Bankrupt media company Vice Media – once worth nearly $6 billion – has been sold for $350 million to a consortium of former lenders that includes a George Soros-linked fund.
Vice, co-founder of major media executive Shane Smith, filed for Chapter 11 bankruptcy protection in May after the company struggled for months to pay its bills.
There were several offers for the insolvent media company but a bankruptcy judge in the Southern District of New York said in June that the best option came from the group of lenders, which also includes Fortress Investment Group and Monroe Capital.
“We are extremely pleased to complete the acquisition of Vice and build on the successes of one of the most recognized brands in news and entertainment,” Vice and Fortress said in a joint statement late Monday.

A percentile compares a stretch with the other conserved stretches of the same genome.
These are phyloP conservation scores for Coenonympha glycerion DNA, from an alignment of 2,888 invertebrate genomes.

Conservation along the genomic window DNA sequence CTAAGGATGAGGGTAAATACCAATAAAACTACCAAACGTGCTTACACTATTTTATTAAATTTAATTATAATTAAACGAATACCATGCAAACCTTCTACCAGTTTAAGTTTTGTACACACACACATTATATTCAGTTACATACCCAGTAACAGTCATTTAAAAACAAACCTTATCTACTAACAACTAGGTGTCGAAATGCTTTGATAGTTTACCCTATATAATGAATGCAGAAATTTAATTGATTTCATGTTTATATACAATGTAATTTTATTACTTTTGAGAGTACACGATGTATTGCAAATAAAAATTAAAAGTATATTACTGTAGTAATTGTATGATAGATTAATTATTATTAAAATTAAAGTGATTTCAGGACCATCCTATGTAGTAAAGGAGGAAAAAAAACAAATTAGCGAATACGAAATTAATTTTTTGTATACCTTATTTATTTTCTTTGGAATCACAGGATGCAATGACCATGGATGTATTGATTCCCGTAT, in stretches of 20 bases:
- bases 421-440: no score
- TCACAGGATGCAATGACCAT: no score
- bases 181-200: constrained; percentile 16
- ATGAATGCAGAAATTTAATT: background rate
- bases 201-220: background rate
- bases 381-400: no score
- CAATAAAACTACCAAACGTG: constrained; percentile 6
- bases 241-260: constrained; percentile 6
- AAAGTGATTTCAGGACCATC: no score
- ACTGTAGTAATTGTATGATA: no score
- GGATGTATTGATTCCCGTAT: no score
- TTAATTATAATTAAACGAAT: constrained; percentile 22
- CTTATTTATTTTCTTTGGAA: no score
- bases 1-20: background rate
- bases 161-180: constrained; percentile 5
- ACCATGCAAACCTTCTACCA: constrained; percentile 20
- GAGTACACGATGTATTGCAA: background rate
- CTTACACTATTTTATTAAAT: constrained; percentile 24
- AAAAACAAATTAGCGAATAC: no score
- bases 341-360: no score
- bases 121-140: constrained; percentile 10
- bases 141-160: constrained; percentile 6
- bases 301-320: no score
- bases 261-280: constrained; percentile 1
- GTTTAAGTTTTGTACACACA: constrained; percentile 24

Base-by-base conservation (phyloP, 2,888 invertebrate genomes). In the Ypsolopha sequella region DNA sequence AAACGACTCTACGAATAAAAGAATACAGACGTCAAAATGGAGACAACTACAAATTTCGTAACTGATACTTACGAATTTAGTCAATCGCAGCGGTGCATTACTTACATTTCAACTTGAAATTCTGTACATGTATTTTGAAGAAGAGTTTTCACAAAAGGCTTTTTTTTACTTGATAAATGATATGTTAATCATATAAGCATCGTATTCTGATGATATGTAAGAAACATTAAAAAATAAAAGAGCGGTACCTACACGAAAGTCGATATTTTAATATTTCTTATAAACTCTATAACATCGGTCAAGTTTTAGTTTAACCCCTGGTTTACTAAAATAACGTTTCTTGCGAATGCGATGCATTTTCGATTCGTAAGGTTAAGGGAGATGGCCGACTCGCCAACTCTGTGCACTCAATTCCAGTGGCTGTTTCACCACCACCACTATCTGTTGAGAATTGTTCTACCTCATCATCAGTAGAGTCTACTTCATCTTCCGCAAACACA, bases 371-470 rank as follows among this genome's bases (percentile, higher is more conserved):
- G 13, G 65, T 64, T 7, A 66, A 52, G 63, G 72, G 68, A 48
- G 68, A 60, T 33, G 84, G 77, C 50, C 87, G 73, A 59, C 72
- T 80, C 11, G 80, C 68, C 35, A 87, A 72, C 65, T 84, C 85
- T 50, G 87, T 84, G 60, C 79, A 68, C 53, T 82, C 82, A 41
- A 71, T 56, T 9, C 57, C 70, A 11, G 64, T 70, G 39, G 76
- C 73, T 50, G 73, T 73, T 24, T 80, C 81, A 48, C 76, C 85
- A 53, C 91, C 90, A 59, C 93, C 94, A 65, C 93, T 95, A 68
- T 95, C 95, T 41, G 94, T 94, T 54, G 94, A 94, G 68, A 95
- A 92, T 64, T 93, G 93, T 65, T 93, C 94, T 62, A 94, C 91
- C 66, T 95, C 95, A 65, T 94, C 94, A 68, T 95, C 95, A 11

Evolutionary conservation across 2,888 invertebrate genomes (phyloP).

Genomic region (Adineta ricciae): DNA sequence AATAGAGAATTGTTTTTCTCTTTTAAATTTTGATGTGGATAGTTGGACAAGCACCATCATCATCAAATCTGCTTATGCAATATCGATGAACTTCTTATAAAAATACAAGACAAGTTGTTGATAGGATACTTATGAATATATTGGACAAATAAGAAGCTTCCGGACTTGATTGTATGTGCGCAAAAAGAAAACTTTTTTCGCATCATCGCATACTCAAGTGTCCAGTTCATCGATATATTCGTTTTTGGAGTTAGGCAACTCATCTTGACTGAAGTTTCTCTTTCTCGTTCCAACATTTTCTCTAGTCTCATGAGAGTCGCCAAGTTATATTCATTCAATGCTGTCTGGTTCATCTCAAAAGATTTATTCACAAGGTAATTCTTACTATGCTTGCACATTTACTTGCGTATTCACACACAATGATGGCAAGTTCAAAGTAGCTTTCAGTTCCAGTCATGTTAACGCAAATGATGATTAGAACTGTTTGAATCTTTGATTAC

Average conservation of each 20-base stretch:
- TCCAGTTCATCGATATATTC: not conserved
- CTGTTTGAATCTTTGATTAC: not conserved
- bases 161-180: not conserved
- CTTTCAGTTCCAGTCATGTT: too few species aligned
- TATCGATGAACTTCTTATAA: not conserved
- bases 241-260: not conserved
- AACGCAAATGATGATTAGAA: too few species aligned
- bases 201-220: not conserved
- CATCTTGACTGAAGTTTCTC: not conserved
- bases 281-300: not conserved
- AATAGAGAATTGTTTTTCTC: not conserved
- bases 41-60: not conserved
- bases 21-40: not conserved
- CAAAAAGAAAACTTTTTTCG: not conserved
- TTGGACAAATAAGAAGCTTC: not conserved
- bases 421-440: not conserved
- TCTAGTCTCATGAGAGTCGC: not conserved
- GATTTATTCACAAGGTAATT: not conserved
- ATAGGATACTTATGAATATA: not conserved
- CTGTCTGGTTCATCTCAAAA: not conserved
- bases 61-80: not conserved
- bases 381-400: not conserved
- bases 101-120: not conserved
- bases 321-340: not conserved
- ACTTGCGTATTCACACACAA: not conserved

They continued, “We look forward to building a strong company committed to bringing award-winning content to audiences, brands and partners.” With a strong management team, Vice is well positioned to grow its uniquely compelling world-class businesses and into the next chapter to increase the value.”
The deal represents a fire sale for the company, which was valued at a whopping $5.7 billion in 2017 under Smith, who was serving as CEO at the time.
“This marks the beginning of an exciting new chapter for Vice,” said the company’s current Co-CEOs Bruce Dixon and Hozefa Lokhandwala.
Smith, who led the company as CEO from inception in 1994 until 2018, was then replaced by former A+E Networks CEO Nancy Dubuc following a spate of reports of an alleged fraternity-house culture at the company.
Dubuc, who has been committed to cutting costs and eliminating the toxic culture, retired earlier this year after five years at the helm.
Jesse Angelo, the Global President of News & Entertainment, left the company shortly thereafter.
In April, Vice announced it was downsizing its news division, including cutting jobs and discontinuing its signature news show, Vice News Tonight.